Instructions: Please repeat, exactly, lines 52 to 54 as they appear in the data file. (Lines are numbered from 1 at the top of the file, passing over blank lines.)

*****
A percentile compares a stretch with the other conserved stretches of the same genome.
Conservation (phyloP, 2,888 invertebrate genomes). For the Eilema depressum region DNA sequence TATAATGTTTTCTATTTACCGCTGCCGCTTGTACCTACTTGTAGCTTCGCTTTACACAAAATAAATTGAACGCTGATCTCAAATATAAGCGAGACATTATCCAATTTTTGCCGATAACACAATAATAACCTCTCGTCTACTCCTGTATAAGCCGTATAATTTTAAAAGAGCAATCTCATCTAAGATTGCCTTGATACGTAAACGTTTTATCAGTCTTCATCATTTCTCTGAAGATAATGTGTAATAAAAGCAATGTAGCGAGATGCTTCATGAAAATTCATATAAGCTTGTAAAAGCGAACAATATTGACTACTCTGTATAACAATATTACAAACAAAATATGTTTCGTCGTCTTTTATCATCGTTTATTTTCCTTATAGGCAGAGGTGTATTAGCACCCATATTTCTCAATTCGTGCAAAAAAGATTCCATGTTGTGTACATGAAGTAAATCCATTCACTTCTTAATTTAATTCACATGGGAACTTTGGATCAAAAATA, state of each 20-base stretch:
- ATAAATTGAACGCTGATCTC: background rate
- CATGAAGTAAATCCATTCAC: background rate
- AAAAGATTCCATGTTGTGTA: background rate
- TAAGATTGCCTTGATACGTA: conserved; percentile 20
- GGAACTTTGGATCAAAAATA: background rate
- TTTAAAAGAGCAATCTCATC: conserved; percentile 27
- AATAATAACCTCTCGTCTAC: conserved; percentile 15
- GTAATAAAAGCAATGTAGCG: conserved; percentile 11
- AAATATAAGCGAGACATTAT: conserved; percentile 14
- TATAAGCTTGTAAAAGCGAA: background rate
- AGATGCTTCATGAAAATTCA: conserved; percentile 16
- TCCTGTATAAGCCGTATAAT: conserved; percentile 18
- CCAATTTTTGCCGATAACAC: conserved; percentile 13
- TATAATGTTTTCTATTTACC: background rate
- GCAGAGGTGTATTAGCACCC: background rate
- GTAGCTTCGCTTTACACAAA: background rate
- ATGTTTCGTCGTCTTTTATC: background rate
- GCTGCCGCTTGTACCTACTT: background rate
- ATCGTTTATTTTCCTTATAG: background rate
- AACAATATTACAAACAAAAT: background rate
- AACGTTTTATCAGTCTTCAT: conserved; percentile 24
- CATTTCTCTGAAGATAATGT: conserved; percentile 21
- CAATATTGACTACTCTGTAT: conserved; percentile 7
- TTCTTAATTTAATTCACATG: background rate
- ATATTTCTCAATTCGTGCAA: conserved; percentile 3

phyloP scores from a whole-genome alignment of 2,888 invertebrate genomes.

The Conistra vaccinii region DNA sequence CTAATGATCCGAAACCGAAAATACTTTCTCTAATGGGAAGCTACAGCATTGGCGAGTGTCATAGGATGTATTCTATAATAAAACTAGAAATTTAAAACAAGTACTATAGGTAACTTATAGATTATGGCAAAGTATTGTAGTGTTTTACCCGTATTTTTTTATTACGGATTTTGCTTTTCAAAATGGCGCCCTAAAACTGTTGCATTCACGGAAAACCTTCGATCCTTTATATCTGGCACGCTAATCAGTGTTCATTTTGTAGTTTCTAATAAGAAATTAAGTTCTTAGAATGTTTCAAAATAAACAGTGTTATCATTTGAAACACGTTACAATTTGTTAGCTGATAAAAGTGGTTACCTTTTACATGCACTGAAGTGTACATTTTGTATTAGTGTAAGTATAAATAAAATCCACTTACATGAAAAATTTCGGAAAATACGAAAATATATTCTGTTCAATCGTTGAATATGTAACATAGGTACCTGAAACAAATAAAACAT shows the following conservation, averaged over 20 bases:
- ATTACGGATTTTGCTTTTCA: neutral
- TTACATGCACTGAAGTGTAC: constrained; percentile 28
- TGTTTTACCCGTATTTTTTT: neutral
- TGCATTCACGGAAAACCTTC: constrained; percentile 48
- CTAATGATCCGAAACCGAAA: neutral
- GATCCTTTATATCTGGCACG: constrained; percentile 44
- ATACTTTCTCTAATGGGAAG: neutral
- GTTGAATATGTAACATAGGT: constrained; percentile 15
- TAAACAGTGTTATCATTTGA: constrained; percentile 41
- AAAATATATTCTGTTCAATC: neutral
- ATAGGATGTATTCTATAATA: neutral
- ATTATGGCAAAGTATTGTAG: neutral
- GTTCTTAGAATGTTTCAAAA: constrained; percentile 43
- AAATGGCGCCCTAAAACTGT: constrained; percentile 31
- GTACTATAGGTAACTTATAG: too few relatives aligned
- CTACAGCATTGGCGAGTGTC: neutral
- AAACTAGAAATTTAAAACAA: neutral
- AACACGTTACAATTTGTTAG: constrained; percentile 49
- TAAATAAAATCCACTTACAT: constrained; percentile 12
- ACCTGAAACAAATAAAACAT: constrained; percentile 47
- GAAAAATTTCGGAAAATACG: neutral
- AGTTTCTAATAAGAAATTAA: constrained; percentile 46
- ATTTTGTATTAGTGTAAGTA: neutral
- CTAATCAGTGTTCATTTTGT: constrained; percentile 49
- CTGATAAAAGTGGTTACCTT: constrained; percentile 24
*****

- ATTTTGTATTAGTGTAAGTA: neutral
- CTAATCAGTGTTCATTTTGT: constrained; percentile 49
- CTGATAAAAGTGGTTACCTT: constrained; percentile 24